Sella McCartney -- the British fashion designer and daughter of rock star Paul McCartney -- has once again been selected to design her country's Olympic uniforms, according to reports in the British media. McCartney was responsible for the Union Jack-adorned outfits that British athletes wore at the 2012 London Games.
The Mirror quoted an unnamed source confirming that Adidas has selected her to handle the design work again for Rio de Janeiro in 2016. "Stella has been asked to submit her portfolio for official approval, but has already had loads of ideas," the source said. "She is very patriotic, and the kit will reflect this." After serving as creative director for Chloe in Paris, McCartney launched her own fashion house in 2001. She has more than 30 stores worldwide, including one in West Hollywood. McCartney also has a history of designing athletic wear -- including women's shoes, tennis dresses and tights -- for Adidas.
They're already immortalised with a group tribute inside Cavern Walks, albeit one not all Fab Four fans love, but now there’s a campaign for a new Beatles statue in the city centre where everyone can enjoy it. And those behind the plea want to name it She Loves You, capturing the Beatlemania era and particularly the band’s 1963 all-time best-selling hit in the UK. The Liverpool Beatles Appreciation Society has earmarked two potential sites: either outside the Metquarter on Whitechapel or in Liverpool One.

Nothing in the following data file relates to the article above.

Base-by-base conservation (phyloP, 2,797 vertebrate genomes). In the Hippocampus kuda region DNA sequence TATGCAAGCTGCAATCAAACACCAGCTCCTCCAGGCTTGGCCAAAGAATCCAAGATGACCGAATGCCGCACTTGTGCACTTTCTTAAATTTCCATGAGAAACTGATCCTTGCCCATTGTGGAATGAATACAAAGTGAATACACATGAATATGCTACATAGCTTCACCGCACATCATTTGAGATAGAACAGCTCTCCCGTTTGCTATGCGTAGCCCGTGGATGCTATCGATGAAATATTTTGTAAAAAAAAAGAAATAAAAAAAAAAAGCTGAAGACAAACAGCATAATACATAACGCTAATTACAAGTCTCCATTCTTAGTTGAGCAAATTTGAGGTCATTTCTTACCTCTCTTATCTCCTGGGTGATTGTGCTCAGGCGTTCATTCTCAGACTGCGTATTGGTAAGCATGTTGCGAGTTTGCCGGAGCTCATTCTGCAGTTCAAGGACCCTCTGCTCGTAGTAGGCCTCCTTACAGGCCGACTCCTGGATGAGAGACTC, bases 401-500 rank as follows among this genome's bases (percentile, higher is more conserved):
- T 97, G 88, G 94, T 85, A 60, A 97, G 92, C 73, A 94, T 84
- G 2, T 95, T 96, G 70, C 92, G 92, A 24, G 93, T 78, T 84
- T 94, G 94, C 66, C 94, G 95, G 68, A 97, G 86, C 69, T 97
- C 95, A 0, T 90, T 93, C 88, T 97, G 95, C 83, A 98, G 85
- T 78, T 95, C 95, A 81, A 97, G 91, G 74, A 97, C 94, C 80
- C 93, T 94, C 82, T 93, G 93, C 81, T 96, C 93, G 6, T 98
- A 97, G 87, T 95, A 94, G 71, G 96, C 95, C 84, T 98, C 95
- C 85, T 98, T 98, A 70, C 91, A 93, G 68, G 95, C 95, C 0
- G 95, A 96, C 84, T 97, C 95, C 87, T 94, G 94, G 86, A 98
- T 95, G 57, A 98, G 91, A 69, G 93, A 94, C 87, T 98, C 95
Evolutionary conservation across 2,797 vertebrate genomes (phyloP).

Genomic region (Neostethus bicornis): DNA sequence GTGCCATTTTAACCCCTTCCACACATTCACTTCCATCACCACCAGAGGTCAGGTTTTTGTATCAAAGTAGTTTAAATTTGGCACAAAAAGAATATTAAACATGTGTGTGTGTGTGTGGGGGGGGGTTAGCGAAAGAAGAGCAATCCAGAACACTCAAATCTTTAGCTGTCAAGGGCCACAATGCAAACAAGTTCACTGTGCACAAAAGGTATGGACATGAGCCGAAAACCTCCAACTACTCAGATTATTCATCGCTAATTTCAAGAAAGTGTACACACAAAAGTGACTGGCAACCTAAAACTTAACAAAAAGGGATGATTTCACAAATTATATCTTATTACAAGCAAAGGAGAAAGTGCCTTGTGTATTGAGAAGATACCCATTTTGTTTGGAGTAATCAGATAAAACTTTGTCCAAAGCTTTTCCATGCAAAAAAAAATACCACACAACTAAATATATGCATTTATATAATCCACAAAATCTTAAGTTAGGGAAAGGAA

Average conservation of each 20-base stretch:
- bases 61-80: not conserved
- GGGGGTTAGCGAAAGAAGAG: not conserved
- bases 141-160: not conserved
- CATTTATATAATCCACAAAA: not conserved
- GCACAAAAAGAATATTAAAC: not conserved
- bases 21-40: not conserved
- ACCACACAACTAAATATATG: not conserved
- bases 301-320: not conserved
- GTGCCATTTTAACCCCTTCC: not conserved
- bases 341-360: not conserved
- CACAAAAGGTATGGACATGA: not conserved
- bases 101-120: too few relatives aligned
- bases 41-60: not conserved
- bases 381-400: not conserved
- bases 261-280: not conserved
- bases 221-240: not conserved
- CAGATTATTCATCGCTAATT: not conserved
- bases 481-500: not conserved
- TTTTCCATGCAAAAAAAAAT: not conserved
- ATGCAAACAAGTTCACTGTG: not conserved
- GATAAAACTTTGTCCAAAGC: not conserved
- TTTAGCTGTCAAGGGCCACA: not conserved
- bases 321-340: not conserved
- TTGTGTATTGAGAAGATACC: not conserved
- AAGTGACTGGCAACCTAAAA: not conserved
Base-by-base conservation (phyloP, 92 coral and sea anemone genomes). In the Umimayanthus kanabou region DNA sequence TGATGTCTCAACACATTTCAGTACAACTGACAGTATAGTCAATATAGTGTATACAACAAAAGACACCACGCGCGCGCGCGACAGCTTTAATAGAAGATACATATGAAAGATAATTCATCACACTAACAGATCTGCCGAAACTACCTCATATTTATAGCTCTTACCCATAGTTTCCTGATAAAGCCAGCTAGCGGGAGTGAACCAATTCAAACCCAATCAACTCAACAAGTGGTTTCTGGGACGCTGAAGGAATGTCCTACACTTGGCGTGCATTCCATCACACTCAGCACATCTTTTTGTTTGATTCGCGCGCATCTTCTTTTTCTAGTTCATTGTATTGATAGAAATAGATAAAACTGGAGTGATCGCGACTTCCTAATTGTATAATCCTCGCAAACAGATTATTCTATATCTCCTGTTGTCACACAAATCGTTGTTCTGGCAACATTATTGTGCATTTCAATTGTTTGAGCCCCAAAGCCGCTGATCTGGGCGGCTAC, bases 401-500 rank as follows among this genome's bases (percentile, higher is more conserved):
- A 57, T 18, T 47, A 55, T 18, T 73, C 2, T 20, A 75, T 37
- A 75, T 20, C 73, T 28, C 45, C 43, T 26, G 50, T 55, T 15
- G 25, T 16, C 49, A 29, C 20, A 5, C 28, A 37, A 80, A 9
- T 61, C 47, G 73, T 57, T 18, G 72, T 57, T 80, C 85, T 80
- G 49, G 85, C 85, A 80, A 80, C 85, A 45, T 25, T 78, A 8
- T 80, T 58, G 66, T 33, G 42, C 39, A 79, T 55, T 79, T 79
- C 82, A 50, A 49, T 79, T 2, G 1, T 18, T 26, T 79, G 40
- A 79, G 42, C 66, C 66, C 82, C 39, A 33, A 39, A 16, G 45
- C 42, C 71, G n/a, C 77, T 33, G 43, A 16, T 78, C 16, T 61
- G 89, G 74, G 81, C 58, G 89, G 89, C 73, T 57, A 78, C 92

Two of the mystery Beatles fans in an early picture of the band have been tracked down thanks to the ECHO. We published the snap, which was handed to Stephen Bailey manager of the Beatles Shop in Mathew Street, showing a gig at St John’s Hall, in 1961 where the band seem relaxed as they pose with six fans.
The concert was the first after the Fab Four returned from playing The Star Club in Hamburg and shows the original line up including Pete Best. Sandra Swift, from Kirkby, said her sister-in-law spotted the photo in the paper first and identified her as the girl in the middle below John Lennon. She said: “I couldn’t believe it when I saw it, it brought lots of memories back.